So I've taken it a little easy since the Quicksilver 50k 10 days ago. One good one and two bad ones. Can you have a negative training run or are all runs beneficial regardless of how you felt? Here's what I mean.
Run 1 was done 4 days after the 50k. I wanted to get out there and do a nice, easy run and settled on a 9 minute pace for 6 miles. This was a good run. A little slow, but everything felt good. All systems a go!
The second one was done 8 days after the 50k, or two days ago from today. This was my first mistake. I decided to sleep in and do a run I've done before under similar circumstances. What I did before was an experiment, and I did the same then, which was run 8 miles right after waking up without ingesting anything except water. No breakfast (or lunch as it would have it since I slept in and didn't get to the bike path until 11 AM), so no energy supply after waking up. It worked well before, although it got a little tough. This time, however, the weather was much worse. Starting temps were 95 and muggy, and I purposefully didn't bring water with me because there is a water fountain about every 2.4 miles. That was mistake #2, because it felt like I was sucking on cotton, and every time I spit a bright white piece of cotton would flutter out of my mouth and float in the air. It was tough. By the time I finished the 8th mile my miles went from a little over 8 minute pace to just under a 10 minute pace. So it was the wrong time to try and do this little experiment in such muggy and hot conditions.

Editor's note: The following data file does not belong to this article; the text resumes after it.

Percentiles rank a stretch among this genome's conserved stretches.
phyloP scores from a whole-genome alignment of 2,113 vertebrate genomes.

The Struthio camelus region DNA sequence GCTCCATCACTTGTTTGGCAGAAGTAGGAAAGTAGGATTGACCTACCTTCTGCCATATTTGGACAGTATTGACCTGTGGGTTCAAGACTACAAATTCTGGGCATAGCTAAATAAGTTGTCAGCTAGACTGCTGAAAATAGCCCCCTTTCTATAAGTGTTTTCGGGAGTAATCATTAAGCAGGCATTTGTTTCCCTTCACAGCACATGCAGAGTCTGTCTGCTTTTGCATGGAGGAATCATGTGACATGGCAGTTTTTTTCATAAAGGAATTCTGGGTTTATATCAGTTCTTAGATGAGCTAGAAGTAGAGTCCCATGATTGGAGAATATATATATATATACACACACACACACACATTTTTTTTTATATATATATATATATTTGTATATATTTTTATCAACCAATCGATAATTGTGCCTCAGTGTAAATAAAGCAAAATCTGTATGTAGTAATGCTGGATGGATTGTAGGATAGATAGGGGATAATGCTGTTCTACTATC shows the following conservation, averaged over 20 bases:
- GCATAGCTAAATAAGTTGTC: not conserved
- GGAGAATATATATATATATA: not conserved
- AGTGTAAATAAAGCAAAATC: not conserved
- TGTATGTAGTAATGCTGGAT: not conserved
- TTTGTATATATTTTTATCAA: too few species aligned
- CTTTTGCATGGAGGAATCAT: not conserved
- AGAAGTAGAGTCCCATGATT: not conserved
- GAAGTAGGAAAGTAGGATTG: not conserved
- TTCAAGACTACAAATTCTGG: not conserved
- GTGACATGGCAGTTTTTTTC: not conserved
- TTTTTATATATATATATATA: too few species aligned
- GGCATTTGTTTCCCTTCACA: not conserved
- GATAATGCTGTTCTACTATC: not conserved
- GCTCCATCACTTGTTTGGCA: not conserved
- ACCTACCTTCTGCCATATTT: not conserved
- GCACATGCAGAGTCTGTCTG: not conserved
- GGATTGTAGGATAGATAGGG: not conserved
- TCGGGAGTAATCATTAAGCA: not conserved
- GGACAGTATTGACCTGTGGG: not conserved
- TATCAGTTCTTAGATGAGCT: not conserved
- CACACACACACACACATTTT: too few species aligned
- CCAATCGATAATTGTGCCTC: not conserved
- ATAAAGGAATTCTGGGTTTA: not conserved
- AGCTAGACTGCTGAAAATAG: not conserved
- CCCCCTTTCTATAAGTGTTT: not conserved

My third run, which was today, was even tougher, and yet had the opposite of the second run in terms of food. This time I went and ate a big fat steak burrito and jumped the gun and went out for my run only a little over an hour after eating. I had set out to do a timed run of 2 hours, but with at least a minimum miles of 10 miles. The whole time it felt as though I had a brick in my midsection and it was so heavy and slow in running. To top it off I didn't want to make the same mistake as two days ago so I made sure and drank a lot of water, which continuously made my stomach full. And to make matters worse, this was my trail running day, so I was running some pretty serious hills, with close to 1,000 ft. elevation gain in the first 3 miles. I finally finished the 2 hour run and ran a total of 10.33 miles.
Three tough runs in their own unique way. One sore recovery run, one no food run, one too much food run. Each with their own lessons. And some decent mileage to boot.